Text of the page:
Farming in the Time of Climate Catastrophe

Facing wild weather and dwindling water resources, a pepper grower says it's time to rethink agriculture

3880400014_6f2dfaa21e_b_wide.jpg It is spring, and I am kneeling with a few friends in front of the composted soil of the hillside terraces in my orchard-garden in the desert borderlands of Arizona. It is planting day, and as we place each variety of pepper plant into the moistened earth, we say its name aloud, as if reciting a prayer in the face of uncertainty: Chiltepin, Chile del Arbol, Tabasco, Jimmy Nardello, Datil, Beaver Dam, Yellow Hot Banana, Chimayó, Sweet Chocolate, and Sheepsnose. We hand-water each member of this tribe of peppers, place a frost-resistant row cover over it like a monk's hood, and move on to the next, hoping for the best.

If you have farmed or gardened in the desert for any length of time, you sooner or later learn—in a thousand humbling ways, as I have—that you are not in control of even half of the most essential variables that most converge if you are to return in late summer to harvest a crop. In the face of accelerating climate change, my capacity to control critical factors and predict the outcome of my labors seems ever more limited.

Farmers, too, will need to cut their water use, but that means that their reductions in water use per acre will need to be twice the reductions that they've made over the last quarter century.

When I moved to Patagonia, Arizona, in 2009, the land was suffering from the shock of severe drought. During my first summer season back in the borderlands after a decade away, virtually no rain fell between June 5 and September 15. There was the driest summer on record in 100 years. The rangelands around my home never greened up and neighboring ranchers sold off much of their cattle herds. But then the El Niño/La Niña transition began to happen, so that winter rains came late but storms continued into the spring. We ended up the cool season with the best spring wildflower show and most productive gardens that that had been seen in years. Last summer's monsoons dumped 14 inches of rains on my five acres in a matter of two months, allowing my fruit trees and pepper plants to flourish.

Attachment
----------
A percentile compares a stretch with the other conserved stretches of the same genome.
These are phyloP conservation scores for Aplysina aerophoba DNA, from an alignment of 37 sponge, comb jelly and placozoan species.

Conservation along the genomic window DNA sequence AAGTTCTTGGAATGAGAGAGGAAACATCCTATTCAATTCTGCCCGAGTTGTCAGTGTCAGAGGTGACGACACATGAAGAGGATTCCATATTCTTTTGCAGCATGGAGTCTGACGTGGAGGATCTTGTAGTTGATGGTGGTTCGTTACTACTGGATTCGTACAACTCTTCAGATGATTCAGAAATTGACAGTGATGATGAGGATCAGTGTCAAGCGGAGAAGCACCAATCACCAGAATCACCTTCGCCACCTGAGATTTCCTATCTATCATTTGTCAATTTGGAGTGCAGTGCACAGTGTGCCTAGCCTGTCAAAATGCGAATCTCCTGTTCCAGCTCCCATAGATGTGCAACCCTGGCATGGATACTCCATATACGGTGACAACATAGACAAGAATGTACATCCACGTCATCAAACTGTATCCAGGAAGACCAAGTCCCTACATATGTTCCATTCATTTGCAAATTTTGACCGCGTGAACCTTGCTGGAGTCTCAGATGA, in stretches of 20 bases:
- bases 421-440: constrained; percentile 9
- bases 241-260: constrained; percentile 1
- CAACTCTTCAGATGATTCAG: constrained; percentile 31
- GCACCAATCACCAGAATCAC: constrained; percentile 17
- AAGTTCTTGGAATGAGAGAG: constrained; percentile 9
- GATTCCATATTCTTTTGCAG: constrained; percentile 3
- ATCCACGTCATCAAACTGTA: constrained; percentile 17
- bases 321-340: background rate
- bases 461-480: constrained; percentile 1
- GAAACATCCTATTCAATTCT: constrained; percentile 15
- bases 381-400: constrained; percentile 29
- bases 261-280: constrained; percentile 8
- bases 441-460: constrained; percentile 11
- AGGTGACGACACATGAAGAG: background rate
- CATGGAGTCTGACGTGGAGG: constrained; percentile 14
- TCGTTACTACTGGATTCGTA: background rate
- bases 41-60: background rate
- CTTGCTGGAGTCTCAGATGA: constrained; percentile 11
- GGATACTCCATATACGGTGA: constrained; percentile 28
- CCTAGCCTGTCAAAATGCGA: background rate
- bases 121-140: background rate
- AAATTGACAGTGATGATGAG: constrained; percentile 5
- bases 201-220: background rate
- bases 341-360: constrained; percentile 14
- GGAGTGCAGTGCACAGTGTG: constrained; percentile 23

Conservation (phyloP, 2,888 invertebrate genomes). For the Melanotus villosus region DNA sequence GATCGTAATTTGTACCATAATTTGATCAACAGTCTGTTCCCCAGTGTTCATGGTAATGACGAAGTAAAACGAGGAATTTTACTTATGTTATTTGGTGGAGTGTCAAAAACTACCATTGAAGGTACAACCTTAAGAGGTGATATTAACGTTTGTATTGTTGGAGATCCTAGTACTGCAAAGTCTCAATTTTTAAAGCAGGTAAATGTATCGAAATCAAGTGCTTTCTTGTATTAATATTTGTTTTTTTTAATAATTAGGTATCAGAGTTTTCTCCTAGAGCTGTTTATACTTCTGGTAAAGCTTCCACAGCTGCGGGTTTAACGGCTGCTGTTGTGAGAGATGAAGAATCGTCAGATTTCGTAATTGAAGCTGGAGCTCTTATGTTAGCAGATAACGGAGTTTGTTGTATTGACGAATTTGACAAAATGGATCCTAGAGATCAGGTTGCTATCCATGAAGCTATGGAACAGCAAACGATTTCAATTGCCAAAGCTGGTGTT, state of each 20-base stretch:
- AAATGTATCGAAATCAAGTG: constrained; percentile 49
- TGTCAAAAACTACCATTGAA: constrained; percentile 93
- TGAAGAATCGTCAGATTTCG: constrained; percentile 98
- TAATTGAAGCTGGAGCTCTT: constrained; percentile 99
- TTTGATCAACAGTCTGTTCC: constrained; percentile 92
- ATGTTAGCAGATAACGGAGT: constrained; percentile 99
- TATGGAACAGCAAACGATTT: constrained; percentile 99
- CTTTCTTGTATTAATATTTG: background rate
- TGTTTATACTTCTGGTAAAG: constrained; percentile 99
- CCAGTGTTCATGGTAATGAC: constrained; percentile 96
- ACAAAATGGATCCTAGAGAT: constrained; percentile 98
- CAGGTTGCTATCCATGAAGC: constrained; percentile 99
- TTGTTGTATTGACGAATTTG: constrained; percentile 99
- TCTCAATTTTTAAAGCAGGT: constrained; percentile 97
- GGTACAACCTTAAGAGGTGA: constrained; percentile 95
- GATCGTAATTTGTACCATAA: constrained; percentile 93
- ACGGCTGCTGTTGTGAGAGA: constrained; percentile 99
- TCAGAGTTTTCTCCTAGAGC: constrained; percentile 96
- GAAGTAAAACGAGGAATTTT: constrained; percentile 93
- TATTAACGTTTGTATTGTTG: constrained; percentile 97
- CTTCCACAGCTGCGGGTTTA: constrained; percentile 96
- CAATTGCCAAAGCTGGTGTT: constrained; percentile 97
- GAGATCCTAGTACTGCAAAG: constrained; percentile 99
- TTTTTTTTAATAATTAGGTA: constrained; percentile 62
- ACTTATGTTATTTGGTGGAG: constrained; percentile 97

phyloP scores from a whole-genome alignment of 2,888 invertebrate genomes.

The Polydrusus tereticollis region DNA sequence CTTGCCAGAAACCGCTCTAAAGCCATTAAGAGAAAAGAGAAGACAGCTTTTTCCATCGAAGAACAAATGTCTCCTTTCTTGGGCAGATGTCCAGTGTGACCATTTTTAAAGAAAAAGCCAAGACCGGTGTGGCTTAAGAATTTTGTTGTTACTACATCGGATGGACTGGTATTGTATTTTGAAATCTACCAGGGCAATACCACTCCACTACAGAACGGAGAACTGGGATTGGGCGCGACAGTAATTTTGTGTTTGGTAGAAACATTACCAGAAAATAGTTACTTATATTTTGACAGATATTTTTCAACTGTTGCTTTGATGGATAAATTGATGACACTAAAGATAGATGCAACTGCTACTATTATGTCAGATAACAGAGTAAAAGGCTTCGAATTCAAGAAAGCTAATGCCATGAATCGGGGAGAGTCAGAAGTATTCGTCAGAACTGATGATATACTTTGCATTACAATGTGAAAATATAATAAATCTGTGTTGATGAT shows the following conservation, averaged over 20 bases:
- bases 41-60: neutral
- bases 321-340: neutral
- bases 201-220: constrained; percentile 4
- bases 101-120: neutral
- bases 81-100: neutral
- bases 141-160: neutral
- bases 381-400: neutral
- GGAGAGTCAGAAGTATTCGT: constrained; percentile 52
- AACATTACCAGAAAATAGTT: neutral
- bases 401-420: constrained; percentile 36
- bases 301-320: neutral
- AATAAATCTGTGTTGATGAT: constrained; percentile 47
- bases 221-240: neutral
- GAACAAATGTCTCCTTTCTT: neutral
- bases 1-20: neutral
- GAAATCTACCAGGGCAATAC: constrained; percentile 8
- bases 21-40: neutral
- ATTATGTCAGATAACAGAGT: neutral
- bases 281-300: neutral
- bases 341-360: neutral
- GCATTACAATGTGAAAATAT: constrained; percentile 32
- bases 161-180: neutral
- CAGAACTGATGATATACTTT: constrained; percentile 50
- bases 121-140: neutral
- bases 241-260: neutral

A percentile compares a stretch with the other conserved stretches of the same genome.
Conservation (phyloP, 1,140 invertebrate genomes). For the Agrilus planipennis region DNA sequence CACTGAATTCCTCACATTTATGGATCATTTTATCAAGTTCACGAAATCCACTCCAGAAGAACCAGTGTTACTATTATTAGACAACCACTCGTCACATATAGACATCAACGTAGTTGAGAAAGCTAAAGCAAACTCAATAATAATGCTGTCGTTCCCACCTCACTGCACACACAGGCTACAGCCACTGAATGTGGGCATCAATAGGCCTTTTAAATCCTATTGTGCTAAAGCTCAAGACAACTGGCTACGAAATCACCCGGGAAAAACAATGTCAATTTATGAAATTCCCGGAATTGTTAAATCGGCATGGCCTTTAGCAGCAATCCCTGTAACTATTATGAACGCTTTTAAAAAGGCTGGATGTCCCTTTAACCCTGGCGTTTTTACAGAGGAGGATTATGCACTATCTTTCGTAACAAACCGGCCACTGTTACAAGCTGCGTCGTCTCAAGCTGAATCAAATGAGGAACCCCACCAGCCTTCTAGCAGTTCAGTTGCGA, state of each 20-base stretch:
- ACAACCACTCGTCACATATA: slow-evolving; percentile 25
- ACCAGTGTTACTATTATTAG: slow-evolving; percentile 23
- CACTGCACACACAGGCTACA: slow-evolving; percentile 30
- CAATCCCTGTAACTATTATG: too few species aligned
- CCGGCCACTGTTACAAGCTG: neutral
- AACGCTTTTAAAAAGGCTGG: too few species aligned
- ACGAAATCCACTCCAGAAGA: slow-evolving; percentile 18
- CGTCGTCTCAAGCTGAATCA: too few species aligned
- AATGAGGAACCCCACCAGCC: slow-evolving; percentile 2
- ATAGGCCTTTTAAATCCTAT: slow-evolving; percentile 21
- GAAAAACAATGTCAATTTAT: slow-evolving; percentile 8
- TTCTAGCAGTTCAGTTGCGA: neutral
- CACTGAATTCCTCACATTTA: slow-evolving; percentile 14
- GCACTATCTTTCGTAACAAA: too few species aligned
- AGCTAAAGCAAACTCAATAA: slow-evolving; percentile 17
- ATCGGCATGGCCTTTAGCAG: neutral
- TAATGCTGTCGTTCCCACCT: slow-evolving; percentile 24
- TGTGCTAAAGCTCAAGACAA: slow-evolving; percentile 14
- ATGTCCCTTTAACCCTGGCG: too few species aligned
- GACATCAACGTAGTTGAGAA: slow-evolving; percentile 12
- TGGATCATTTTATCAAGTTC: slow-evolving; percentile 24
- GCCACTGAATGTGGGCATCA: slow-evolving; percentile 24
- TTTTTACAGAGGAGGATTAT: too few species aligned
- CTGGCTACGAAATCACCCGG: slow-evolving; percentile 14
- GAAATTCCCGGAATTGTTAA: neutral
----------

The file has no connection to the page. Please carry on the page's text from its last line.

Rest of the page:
But since September 15, 2010, we've received less than 5 percent of the average seasonal rainfall and were hit with the worst freeze in 54 years. On top of that, many of Arizona's reservoirs hit an all-time low last fall. At Lake Mead, irrigation engineers recorded the lowest water levels since 1938, and feared that a lowering of just eight additional feet would force water rationing over much of Arizona, Nevada, and Southern California.

Here in the desert, we live close to the edge.

And yet, most of the residents of the Southwest don't much behave as if that were the case in terms of food and water security. In December 2010, a study in the Proceedings of the National Academy of Sciences reported that "the capacity for water to support cities, industry, agriculture and ecosystems in the U.S. West is near its limit," without even factoring in impacts from future climate change. The 15 distinguished scientists authoring the report suggested that the metropolitan areas of the Sun Belt where I live may now have the highest water "footprints" of any place in the world, and that they will need to cut their water use to a target level of 60 percent of what it is today.

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Gary Paul Nabhan is an author, plant conservationist, and sustainable-agriculture advocate, and coauthor of the recently released Chasing Chiles: Hot Spots Along the Pepper Trail (Chelsea Green, 2011).

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